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Video: FourFiveSeconds – Rihanna, Kanye West And Paul McCartney


After dropping teasing hints about her new album for months and surprising the world by dropping a new single under her new own imprint, Westbury Road Entertainment, Rihanna has released the hotly anticipated music video for her collaboration with Sir Paul McCartney and Kanye West FourFiveSeconds.

Rihanna is known for her daring and risqué outfits as well as bold visuals which are often controversial but she offers none of that in this stripped down, black and white video to accompany the mostly acoustic song. Instead we are offered the jeans-clad trio earnestly crooning and playing to us in close ups and mostly solo shots in an unusual aspect ratio for most music videos with the occasional delightful frames of the entire trio. This is Rihanna giving us herself in a raw, emotional and unfiltered way that is in some ways reminiscent of what she gave us in Stay.

FourFiveSeconds is at No 4 on iTunes chart behind Missy Elliot’s Work It, which gained massive sales and airplay boosts thanks to a well received Super Bowl Half Time Performance. It also debuted at No 37 on the Billboard Pop Songs chart making Sir Paul the oldest act to chart here. It also currently sits on Billboards other charts at No. 19 on the Digital Songs, No 12 on the Hot R&B/Hip-Hop Songs and No 54 on The Hot 100.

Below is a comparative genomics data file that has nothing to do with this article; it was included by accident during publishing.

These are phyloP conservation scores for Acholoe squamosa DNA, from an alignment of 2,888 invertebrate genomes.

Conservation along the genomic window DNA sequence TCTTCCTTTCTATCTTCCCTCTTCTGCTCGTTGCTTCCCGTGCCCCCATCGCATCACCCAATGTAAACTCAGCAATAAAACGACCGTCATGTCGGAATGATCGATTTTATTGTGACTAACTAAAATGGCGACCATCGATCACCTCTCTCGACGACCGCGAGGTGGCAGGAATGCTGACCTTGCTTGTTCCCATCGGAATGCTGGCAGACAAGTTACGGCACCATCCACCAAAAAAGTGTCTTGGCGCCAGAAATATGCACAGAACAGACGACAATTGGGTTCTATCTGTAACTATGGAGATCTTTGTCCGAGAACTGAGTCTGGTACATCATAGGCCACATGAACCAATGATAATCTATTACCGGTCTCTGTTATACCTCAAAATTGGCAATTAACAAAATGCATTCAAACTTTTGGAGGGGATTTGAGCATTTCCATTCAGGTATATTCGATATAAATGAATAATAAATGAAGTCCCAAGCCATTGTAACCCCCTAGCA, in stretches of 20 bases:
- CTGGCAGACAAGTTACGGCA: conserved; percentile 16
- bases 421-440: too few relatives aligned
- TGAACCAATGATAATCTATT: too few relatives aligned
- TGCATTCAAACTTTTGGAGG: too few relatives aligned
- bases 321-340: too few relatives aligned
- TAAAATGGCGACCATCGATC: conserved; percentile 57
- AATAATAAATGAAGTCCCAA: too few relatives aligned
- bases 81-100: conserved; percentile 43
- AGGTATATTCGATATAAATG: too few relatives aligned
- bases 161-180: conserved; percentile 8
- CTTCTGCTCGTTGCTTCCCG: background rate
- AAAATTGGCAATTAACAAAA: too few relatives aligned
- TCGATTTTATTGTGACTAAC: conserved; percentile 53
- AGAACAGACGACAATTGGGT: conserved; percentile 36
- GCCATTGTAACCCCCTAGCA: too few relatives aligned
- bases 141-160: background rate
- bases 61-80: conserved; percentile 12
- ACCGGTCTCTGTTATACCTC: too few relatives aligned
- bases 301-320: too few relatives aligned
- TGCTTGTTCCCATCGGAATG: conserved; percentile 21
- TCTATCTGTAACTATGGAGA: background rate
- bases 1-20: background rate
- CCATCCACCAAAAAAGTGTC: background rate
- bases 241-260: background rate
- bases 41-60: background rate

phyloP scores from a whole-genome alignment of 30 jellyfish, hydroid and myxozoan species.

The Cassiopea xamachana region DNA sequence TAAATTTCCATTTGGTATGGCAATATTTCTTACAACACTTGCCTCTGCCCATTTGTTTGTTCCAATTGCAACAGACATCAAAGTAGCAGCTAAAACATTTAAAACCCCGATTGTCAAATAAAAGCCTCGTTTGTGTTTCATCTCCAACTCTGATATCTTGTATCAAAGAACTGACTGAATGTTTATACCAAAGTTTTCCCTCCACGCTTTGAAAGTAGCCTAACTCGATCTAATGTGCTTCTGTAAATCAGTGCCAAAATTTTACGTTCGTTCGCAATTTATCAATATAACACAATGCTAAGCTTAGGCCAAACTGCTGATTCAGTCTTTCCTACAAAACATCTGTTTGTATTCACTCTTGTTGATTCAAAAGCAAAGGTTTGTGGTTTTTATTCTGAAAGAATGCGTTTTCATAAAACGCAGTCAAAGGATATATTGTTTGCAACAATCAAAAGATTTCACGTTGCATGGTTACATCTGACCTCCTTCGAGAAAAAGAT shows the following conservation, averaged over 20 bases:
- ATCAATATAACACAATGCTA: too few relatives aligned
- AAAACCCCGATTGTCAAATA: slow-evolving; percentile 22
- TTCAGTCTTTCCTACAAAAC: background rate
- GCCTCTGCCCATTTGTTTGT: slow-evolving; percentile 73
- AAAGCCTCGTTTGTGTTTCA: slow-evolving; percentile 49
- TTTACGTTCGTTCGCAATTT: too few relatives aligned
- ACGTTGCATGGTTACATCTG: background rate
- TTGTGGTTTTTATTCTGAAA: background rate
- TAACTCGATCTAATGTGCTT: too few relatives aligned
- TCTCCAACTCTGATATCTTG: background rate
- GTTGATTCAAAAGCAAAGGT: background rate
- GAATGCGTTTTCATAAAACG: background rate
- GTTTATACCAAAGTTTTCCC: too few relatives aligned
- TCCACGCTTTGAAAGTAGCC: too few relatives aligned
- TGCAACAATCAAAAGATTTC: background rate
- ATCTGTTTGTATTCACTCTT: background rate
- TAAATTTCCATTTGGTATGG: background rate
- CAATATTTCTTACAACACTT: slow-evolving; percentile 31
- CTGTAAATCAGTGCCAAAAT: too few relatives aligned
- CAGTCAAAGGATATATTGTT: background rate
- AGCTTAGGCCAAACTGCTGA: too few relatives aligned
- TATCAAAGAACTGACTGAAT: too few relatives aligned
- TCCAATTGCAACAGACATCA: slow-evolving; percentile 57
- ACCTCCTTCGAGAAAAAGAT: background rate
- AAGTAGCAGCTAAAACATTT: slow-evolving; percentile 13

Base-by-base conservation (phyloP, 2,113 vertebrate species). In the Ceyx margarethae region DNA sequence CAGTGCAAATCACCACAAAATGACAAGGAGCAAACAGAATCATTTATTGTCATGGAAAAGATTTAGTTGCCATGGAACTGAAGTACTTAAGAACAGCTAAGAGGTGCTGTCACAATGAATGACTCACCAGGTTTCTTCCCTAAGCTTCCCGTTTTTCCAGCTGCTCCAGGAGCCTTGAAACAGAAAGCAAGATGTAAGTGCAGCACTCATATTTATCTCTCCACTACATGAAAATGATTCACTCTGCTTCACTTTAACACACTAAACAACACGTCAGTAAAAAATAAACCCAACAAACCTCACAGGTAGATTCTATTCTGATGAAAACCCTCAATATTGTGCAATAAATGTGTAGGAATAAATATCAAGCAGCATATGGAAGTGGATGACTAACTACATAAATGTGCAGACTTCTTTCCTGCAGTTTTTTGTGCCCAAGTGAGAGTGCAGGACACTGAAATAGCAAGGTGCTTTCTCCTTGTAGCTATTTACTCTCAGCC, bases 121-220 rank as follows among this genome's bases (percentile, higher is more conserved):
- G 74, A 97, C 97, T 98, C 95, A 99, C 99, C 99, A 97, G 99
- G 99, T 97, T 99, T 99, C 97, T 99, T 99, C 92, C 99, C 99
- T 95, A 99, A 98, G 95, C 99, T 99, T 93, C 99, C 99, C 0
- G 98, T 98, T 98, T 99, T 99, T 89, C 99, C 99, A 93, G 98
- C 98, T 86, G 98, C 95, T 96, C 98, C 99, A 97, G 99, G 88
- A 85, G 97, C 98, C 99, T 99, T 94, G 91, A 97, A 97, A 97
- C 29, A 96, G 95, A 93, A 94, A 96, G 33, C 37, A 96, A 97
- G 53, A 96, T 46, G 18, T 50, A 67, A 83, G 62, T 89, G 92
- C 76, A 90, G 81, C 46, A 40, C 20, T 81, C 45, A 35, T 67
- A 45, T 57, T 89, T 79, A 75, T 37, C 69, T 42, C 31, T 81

Watch it below:

Rihanna, McCartney and West will perform FourFiveSeconds at the 57th Annual Grammy Awards that will be held on February 8, 2015 at the Staples Center in Los Angeles.

The Topics Dystopian Films Won’t Touch – Entertainment – The Atlantic


By Imran Siddiquee

Since the release of The Hunger Games in 2012, dystopian cinema has enjoyed sustained interest in American culture. Popular young adult novels are being turned into blockbuster Hollywood films every few months, it seems, and with good reason: Beyond their built-in teen fan base, films like Divergent,The Giver, and The Maze Runner draw on some of adult society’s greatest fears of the moment: Is technology tearing us further apart? Will global warming destroy the planet? Will income inequality further create a world of haves and have-nots?

Critics have worried that these particular films stoke an irrational fear of technology, or a distaste for big government, but dystopian stories have long been celebrated (and used in classrooms across the country) because of their ability to push audiences to think critically about their actions.